Is the legalisation of marijuana in Australia a pipe dream? Maybe not, if the government takes the Parliamentary Budget Office's latest estimates under consideration. According to a new report from the PBO, GST on marijuana sales could bring in over $300 per year in revenue -- at least to start with.
The document, entitled "Legalising marijuana", is available for public consumption from the Parliament of Australia website. The proposal outlines the potential monetary benefits of legalised marijuana sales, both in terms of GST collection and the reduction of enforcement costs.
While the gross GST revenue would be $650 million, most of this would be funnelled back into the states and territories. For the federal government, the pros come from reduced funding for the Australian Federal Police, Australian Crime Commission and Australian Border Force. This would equate to $259 million over the 2015-2016 budget.
It should be noted that the report has its fair share of suppositions: compliance from all states and territories, no restrictions on marijuana production and increased supply and demand from legalisation. It also ignores the impact such a move would have on alcohol and tobacco sales. The report itself states that the costing is "of low reliability":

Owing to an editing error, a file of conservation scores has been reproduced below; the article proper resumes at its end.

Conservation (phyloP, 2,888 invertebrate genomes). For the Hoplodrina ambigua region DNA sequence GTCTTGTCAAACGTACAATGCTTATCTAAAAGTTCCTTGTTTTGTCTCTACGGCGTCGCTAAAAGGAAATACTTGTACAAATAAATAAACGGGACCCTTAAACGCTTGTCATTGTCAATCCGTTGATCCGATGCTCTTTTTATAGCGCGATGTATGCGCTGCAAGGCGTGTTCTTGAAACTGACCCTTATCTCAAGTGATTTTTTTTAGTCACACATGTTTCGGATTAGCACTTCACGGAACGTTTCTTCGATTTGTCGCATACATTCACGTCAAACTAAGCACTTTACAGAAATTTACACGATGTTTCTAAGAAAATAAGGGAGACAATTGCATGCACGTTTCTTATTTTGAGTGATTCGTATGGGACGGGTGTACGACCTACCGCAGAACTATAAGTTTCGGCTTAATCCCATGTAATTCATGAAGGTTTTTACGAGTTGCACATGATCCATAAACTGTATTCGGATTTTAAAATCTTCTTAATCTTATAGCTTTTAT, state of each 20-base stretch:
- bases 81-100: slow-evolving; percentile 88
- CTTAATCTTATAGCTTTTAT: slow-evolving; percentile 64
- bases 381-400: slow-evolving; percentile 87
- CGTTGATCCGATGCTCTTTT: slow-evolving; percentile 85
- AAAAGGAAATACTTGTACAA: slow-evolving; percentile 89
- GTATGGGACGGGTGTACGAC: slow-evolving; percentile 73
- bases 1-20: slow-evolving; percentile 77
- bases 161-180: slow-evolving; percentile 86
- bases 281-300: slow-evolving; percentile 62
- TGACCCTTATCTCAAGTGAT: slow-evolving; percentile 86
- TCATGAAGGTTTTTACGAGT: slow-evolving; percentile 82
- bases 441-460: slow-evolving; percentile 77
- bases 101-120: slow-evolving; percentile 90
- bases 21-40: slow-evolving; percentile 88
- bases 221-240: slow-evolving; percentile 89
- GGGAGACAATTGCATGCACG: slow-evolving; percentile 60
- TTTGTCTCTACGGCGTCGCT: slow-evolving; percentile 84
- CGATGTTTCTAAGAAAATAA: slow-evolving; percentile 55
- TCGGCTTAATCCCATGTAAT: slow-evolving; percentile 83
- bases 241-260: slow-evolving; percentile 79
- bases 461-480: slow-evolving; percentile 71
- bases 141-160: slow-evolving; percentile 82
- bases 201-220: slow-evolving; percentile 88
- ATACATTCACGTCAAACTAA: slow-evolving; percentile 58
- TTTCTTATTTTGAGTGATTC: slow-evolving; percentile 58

There is uncertainty regarding the price and quantity of marijuana currently consumed, and the price and quantity of marijuana that would be consumed in a newly legalised market. It is also difficult to separately identify marijuana law enforcement activities, as these are often integrated within broader law enforcement activities.
Still, it's fascinating the federal government has any interest at all. Hard to ignore the revenue potential, I suppose.